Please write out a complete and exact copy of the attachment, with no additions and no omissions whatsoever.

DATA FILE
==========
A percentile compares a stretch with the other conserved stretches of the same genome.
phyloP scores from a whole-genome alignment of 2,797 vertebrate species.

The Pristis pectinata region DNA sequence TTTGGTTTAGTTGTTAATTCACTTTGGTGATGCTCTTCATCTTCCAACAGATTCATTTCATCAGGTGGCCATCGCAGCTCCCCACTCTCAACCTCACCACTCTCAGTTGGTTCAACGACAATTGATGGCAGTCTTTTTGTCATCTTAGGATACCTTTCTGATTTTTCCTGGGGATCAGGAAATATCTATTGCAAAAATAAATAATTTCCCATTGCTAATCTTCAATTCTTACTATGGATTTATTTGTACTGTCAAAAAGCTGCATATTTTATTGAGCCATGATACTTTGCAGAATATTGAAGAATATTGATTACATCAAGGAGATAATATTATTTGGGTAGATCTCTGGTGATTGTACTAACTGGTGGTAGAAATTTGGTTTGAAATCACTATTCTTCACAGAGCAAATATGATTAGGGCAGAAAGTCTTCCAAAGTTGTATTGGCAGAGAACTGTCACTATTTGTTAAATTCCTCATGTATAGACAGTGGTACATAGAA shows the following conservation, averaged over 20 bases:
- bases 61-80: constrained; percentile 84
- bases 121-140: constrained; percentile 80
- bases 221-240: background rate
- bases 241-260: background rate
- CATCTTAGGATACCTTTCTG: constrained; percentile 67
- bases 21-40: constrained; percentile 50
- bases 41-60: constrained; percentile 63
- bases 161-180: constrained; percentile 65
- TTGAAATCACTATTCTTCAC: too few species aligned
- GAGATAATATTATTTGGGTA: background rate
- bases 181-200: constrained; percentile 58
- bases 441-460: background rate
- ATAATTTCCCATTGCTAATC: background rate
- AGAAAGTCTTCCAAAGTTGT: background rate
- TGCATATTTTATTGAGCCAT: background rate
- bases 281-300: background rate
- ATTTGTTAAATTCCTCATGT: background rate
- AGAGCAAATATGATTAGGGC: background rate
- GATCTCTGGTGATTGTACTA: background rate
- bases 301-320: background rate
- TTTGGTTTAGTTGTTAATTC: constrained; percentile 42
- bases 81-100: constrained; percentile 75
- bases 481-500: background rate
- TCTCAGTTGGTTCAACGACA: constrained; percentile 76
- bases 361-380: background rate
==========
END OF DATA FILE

A percentile compares a stretch with the other conserved stretches of the same genome.
phyloP scores from a whole-genome alignment of 2,797 vertebrate species.

The Pristis pectinata region DNA sequence TTTGGTTTAGTTGTTAATTCACTTTGGTGATGCTCTTCATCTTCCAACAGATTCATTTCATCAGGTGGCCATCGCAGCTCCCCACTCTCAACCTCACCACTCTCAGTTGGTTCAACGACAATTGATGGCAGTCTTTTTGTCATCTTAGGATACCTTTCTGATTTTTCCTGGGGATCAGGAAATATCTATTGCAAAAATAAATAATTTCCCATTGCTAATCTTCAATTCTTACTATGGATTTATTTGTACTGTCAAAAAGCTGCATATTTTATTGAGCCATGATACTTTGCAGAATATTGAAGAATATTGATTACATCAAGGAGATAATATTATTTGGGTAGATCTCTGGTGATTGTACTAACTGGTGGTAGAAATTTGGTTTGAAATCACTATTCTTCACAGAGCAAATATGATTAGGGCAGAAAGTCTTCCAAAGTTGTATTGGCAGAGAACTGTCACTATTTGTTAAATTCCTCATGTATAGACAGTGGTACATAGAA shows the following conservation, averaged over 20 bases:
- bases 61-80: constrained; percentile 84
- bases 121-140: constrained; percentile 80
- bases 221-240: background rate
- bases 241-260: background rate
- CATCTTAGGATACCTTTCTG: constrained; percentile 67
- bases 21-40: constrained; percentile 50
- bases 41-60: constrained; percentile 63
- bases 161-180: constrained; percentile 65
- TTGAAATCACTATTCTTCAC: too few species aligned
- GAGATAATATTATTTGGGTA: background rate
- bases 181-200: constrained; percentile 58
- bases 441-460: background rate
- ATAATTTCCCATTGCTAATC: background rate
- AGAAAGTCTTCCAAAGTTGT: background rate
- TGCATATTTTATTGAGCCAT: background rate
- bases 281-300: background rate
- ATTTGTTAAATTCCTCATGT: background rate
- AGAGCAAATATGATTAGGGC: background rate
- GATCTCTGGTGATTGTACTA: background rate
- bases 301-320: background rate
- TTTGGTTTAGTTGTTAATTC: constrained; percentile 42
- bases 81-100: constrained; percentile 75
- bases 481-500: background rate
- TCTCAGTTGGTTCAACGACA: constrained; percentile 76
- bases 361-380: background rate